This article has been reviewed according to Science X's editorial process and policies. Editors have highlighted the following attributes while ensuring the content's credibility:


trusted source


Chemistry inspired by one-pot cooking helps achieve optimal reaction conditions

Chemistry inspired by one-pot cooking
A) ATR–FTIR spectra of NDA, DABA, and PDCA. Modes relevant to chemical structure analysis are highlighted. B) 13C CP/MAS ss-NMR spectrum of PDCA with peak assignment. Rotational sidebands are marked by asterisks. Presumed byproduct signals are marked by black arrows. XPS spectra of PDCA of C) the C1s and D) N1s core signals. E) TGA curve of PDCA under O2 atmosphere (black) and derivative of the TGA curve (DTG, petrol).

People have long dreamed of developing materials to circumvent the challenges of daily life. Ideally, one could capitalize on a combination of the features of different materials, profiting from their advantages while avoiding the disadvantages. In chemistry, this concept has been applied to hybrid materials, particularly with the combination of organic and inorganic compounds.

Organic materials are known for their functional diversity, while inorganic materials offer superior stability. However, the fusion of organic and inorganic substances poses significant challenges due to the differing reaction conditions required for their formation. The research team led by Professor Miriam Unterlass at the University of Konstanz employs a method that balances these contrasting conditions, allowing the reactions to occur simultaneously and synergistically in a single reaction vessel. Chemists have named this method "one-pot synthesis."

The researchers have fine-tuned this method to achieve optimal reaction conditions, akin to cooking a perfect one-pot meal, where each ingredient must be prepared just to the right state. Key to their success is the precise control of pressure, temperature, and time, along with the right selection of available ingredients, or as chemists call them, starting materials.

"The beauty of our approach lies in its simplicity," says Frank Sailer, who played a significant role in one-pot synthesis while pursuing his doctoral thesis. "We avoid toxic catalysts and solvents, using only isopropanol, a common disinfectant, as a solvent. This makes our process both sustainable and environmentally friendly."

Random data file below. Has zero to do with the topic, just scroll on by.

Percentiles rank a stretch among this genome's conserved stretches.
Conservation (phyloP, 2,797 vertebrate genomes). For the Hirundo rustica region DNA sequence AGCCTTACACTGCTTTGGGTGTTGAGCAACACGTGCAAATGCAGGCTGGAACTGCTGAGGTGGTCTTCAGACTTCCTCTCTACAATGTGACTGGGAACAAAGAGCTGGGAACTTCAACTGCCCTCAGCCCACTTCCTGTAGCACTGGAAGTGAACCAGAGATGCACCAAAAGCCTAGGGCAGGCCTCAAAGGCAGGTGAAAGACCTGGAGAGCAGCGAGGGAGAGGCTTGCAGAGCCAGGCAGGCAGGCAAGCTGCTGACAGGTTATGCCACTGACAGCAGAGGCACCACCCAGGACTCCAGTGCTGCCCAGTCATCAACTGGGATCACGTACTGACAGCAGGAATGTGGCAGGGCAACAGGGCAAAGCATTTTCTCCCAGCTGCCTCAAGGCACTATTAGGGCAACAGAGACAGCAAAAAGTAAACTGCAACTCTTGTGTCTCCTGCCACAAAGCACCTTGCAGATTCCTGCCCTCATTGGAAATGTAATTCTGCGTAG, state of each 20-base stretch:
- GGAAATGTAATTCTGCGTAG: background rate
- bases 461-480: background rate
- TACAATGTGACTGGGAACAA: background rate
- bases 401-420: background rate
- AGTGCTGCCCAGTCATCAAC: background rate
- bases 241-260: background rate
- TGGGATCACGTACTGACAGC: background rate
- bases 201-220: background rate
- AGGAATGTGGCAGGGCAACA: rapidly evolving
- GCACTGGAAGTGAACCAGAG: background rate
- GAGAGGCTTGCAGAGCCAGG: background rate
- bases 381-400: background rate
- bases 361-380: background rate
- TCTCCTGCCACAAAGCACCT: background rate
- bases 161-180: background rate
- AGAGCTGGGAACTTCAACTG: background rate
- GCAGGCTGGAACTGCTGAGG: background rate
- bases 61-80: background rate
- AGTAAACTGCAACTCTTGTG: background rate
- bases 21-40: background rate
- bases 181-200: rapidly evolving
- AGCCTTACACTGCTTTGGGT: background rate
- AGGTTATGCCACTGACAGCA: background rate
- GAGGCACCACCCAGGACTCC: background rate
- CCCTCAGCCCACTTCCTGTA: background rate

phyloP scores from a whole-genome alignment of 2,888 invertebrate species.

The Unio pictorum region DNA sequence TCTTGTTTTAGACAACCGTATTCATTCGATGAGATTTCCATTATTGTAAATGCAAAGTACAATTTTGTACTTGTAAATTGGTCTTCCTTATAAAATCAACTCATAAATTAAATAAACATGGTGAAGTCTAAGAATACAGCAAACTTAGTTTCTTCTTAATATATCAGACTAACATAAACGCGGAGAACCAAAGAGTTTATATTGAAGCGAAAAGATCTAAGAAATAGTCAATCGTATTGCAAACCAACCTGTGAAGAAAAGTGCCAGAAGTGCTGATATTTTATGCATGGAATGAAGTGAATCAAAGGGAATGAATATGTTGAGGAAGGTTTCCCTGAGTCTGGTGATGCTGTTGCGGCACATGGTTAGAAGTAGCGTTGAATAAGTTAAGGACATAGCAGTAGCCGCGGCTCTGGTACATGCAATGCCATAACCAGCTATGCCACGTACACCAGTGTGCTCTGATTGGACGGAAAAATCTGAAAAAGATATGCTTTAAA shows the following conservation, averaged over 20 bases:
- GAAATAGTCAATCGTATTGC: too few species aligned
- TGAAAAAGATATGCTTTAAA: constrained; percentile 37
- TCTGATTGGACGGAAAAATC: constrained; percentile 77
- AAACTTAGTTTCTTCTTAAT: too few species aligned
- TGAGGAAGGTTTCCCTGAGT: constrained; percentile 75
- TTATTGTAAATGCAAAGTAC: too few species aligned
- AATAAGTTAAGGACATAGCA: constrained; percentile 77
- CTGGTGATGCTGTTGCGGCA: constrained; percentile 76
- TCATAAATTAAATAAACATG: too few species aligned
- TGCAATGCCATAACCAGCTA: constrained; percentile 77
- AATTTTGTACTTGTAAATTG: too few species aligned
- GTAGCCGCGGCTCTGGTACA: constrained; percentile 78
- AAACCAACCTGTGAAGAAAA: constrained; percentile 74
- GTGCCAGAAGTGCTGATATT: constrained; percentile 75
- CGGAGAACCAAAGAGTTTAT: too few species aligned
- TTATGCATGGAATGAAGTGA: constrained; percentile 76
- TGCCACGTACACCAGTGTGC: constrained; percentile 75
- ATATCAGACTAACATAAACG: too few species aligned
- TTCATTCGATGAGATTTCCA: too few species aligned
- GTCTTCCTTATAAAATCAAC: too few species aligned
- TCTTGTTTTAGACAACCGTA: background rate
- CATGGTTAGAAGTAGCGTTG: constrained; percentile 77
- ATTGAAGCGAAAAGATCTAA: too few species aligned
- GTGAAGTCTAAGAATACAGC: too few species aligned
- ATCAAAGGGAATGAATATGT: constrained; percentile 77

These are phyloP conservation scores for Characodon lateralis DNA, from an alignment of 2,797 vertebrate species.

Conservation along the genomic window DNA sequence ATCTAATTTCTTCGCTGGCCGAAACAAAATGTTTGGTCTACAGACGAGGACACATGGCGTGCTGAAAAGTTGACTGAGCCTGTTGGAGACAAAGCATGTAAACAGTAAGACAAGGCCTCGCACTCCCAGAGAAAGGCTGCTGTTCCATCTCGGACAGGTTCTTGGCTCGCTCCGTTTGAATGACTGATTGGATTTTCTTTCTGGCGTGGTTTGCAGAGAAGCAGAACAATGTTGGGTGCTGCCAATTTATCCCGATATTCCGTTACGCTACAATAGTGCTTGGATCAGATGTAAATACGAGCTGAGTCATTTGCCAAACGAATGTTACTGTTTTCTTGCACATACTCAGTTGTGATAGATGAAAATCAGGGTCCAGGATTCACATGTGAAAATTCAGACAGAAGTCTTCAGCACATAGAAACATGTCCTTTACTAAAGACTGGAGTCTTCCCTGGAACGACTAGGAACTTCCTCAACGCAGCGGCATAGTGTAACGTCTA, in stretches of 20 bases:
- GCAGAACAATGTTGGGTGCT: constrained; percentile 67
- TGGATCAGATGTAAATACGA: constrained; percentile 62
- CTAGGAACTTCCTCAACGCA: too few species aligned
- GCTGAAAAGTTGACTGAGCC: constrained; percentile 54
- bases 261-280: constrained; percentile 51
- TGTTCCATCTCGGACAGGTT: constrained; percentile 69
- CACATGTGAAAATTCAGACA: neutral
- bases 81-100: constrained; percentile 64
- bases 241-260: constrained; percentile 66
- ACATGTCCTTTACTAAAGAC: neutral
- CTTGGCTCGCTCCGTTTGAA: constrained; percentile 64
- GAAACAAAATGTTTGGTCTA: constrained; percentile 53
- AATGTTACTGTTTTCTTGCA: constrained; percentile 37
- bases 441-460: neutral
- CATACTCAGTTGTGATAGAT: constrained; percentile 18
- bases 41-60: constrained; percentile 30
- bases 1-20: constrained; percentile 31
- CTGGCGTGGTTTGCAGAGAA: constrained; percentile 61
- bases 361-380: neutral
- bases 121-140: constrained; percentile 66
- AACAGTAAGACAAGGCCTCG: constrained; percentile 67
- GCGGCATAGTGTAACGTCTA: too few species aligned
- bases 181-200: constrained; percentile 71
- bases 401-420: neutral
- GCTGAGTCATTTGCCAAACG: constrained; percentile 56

The resulting materials, named pigment@TiO2 are composed of special colorant molecules, known as organic pigments, and layered . Are the results of one-pot synthesis truly the best of both worlds? Actually, they are much more than that.

Sailer says, "We don't just want to achieve a sum of all the properties of both individual components but new, synergetic properties that none of the individual materials exhibits." These synergistic properties make pigment@TiO2 materials particularly suitable for battery applications.

Why was this approach not employed to make such in the past? "This is because the idea is very unusual. The organic components are typically not synthesized under the employed reaction conditions," Sailer explains.

Finding such materials and reaction pathways is one of the research goals pursued by Unterlass' research team. They study how chemical synthesis processes can be optimized to lead to better, more sustainable advanced materials. "We aim to produce better materials faster and in a more environmentally friendly way," says Unterlass.

The detailed findings of Unterlass' research team are published in the journal Small Structures.

More information: Frank Sailer et al, Covalently Linked Pigment@TiO2 Hybrid Materials by One‐Pot Solvothermal Synthesis, Small Structures (2024). DOI: 10.1002/sstr.202400074

Citation: Chemistry inspired by one-pot cooking helps achieve optimal reaction conditions (2024, July 8) retrieved 17 July 2024 from
This document is subject to copyright. Apart from any fair dealing for the purpose of private study or research, no part may be reproduced without the written permission. The content is provided for information purposes only.

Explore further

Team uses hot water to form photocatalyst


Feedback to editors